The Blueprint 3.08.13: Fuel for the Fire
Posted by Patrick Mullin on 03.08.2013
Despite the excitement and violence that was Wanderlei Silva vs. Brian Stann, UFC on Fuel TV 8 wasn’t such a hot card. We saw boring fights and lackluster efforts throughout, but was there anything these fighters could have done differently? We examine several scenarios here in this week’s Blueprint.
Welcome back everyone to another edition of The Blueprint! Hope you enjoyed UFC on Fuel TV 8 but, aw hell nobody enjoyed that card. We all cheered for Wanderlei Silva vs. Brian Stann but boy oh boy the rest of this show was a stinker. I think that took a lot of us by surprise considering how cut happy the UFC has been lately and after saying they needed to lose at least 100 more fighters due to budget constraints I think we were all surprised to see such a lack of motivation from these guys. Now you know our usual schtick here is to preview an upcoming fight and analyze who will win and who will lose. However this week we're going to play Monday Morning Quarterback and look at some key mistakes made by our fight participants.
Brian Stann: Brawl with Wand? - Brian Stann is a guy used to walking into literal battlefields waging war. While I have the utmost respect for him for doing that I'm still scratching my head over his fight plan against Wanderlei Silva. Somehow he thought the best advisable way to fight against one of the most legendary blood and guts brawlers in MMA history would be to charge at him head on and exchange firepower with him toe to toe. Prior to this we had seen Stann fight against opponents intelligently through his UFC run. His fight against Chris Leben particularly showed a very adept approach to dealing with brawlers with HUGE rear handed power.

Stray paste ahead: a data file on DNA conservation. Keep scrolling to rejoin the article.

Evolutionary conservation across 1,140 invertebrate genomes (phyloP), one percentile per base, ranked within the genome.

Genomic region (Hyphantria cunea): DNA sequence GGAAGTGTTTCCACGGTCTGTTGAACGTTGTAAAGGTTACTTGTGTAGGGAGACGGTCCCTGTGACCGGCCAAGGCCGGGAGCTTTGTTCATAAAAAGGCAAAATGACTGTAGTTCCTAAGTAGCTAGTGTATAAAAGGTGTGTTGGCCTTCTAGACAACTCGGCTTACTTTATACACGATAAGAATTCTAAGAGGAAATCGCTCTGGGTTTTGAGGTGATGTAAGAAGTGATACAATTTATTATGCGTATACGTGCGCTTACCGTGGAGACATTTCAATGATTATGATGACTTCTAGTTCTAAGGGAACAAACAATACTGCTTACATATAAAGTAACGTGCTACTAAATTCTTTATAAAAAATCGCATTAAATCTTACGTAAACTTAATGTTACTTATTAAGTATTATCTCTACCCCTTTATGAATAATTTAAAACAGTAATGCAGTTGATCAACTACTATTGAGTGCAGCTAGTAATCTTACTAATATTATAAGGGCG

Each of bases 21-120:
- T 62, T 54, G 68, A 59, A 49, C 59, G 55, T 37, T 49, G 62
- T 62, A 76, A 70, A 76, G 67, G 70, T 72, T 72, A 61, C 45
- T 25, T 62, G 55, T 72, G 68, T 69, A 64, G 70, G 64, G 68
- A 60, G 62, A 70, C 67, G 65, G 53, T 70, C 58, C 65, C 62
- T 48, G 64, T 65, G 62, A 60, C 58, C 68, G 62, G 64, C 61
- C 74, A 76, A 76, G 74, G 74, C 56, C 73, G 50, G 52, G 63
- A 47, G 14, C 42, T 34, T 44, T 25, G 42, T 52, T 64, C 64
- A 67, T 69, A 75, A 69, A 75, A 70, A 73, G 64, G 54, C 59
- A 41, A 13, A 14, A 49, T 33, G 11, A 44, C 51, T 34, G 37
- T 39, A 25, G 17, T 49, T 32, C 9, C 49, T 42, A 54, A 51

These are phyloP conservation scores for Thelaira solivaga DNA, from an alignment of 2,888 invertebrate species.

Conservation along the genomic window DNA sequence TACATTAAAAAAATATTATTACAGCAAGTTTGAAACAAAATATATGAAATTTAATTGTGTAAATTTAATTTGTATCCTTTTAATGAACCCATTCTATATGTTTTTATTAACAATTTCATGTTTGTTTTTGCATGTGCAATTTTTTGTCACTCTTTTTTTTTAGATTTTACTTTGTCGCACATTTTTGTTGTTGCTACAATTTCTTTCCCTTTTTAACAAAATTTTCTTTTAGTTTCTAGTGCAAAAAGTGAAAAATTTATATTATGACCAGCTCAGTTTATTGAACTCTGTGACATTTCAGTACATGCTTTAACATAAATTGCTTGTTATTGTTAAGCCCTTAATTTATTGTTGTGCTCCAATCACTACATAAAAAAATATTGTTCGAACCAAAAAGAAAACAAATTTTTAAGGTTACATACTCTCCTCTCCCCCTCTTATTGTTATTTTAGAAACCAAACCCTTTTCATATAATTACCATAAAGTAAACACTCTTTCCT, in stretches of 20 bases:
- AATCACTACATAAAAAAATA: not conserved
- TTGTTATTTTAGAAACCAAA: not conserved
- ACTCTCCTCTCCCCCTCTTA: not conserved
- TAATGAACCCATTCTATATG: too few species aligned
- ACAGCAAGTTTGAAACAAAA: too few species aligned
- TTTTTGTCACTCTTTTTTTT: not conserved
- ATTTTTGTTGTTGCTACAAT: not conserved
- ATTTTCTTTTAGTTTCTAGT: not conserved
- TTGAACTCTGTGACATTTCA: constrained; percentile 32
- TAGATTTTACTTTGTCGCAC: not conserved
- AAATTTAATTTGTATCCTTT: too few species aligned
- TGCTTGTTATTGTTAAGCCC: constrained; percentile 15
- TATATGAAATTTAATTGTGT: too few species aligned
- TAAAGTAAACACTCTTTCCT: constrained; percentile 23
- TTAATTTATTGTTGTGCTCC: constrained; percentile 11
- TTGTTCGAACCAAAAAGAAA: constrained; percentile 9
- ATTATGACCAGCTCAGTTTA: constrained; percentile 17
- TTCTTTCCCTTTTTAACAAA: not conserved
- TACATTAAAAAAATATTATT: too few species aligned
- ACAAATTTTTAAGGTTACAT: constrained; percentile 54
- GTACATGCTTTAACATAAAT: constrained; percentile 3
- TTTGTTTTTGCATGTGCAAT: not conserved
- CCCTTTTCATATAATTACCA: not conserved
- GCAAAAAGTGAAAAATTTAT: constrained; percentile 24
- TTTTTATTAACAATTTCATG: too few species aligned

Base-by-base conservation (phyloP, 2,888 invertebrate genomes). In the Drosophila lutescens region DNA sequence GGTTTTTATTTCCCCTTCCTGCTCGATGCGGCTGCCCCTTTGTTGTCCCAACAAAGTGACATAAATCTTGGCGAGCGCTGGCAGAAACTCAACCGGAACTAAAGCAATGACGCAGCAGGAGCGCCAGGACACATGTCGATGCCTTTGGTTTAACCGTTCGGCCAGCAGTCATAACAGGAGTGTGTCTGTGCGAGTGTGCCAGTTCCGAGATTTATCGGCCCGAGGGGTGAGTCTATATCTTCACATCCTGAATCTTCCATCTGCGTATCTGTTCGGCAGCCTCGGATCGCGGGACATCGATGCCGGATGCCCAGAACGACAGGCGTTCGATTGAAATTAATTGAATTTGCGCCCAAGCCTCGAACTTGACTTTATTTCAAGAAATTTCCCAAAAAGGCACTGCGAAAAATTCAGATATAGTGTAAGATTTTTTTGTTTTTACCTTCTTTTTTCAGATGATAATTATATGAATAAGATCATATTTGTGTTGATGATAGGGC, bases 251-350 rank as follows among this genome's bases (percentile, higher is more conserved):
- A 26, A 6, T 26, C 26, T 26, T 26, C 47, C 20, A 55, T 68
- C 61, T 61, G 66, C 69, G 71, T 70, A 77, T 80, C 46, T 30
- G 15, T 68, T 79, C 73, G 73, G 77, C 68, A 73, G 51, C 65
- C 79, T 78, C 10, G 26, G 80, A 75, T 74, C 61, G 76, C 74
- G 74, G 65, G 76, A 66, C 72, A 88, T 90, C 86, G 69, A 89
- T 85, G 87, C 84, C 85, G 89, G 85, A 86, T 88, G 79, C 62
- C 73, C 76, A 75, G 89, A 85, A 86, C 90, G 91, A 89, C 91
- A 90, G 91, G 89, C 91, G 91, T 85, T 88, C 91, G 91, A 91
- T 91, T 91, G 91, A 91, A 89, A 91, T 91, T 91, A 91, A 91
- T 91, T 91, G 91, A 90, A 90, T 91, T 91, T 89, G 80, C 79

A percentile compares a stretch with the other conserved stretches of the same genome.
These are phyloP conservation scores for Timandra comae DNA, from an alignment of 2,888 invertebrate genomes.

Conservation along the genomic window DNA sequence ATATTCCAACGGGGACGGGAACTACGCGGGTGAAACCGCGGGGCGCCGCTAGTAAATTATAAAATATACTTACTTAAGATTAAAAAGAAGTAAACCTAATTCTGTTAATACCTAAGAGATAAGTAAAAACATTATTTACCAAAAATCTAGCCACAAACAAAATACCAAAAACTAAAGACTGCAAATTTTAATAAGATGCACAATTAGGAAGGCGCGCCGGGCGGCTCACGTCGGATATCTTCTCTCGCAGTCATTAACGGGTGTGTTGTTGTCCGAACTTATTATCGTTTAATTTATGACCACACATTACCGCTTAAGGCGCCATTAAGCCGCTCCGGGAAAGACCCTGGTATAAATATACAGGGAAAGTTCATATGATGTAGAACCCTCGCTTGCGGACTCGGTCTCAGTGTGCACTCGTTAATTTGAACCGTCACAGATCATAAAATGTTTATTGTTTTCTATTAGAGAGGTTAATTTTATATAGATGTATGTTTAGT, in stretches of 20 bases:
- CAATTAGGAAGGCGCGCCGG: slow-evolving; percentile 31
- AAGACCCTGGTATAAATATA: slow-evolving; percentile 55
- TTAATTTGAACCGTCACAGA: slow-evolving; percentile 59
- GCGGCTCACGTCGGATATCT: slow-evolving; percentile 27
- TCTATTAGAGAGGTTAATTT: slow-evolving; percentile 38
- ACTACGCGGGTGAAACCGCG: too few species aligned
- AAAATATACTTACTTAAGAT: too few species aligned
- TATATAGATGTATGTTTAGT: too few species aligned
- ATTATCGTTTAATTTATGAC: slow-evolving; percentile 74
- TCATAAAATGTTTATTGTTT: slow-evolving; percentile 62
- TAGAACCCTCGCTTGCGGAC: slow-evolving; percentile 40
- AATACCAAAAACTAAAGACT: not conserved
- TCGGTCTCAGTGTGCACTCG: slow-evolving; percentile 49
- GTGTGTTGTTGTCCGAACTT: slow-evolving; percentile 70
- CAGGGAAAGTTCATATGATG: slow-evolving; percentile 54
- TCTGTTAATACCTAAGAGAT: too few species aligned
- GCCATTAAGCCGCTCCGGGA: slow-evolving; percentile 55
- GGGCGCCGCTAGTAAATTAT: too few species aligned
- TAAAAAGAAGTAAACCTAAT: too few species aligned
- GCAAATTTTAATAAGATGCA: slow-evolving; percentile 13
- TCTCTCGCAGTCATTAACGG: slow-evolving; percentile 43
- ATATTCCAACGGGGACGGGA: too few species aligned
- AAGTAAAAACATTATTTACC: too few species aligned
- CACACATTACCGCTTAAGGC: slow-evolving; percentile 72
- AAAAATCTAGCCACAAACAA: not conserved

However when dealing with the prototype model for fighters like Leben this weekend, Stann abandoned any form of intelligent fighting. Everyone going into this fight knew that the only chance Wanderlei had to win was if this fight degenerated into a face-first brawl and luckily enough for him that seemed to be Stann's desire. He took full advantage and knocked Stann silly. Ironically enough after a first round of all out war Stann found success in round two controlling the distance with leg kicks. It was just too little too late.
Stefan Struve: Standing Still is Better than Moving - Much like Brian Stann, Stefan Struve was matched with an opponent who can end your night with one clean strike. In cases like that the least advisable thing to do is stand directly in front of them and give them an opportunity to tee off. It's particularly unadvisable in the case of Struve who has suffered several brutal KO losses, so many that at this point people have to question whether he should continue on with his career at this point. So while Hunt is known for his savage power and lack of a ground game and Struve is known for a great ground game and being prone to the KO you'd think Struve would try everything to take away the vertical base in this fight.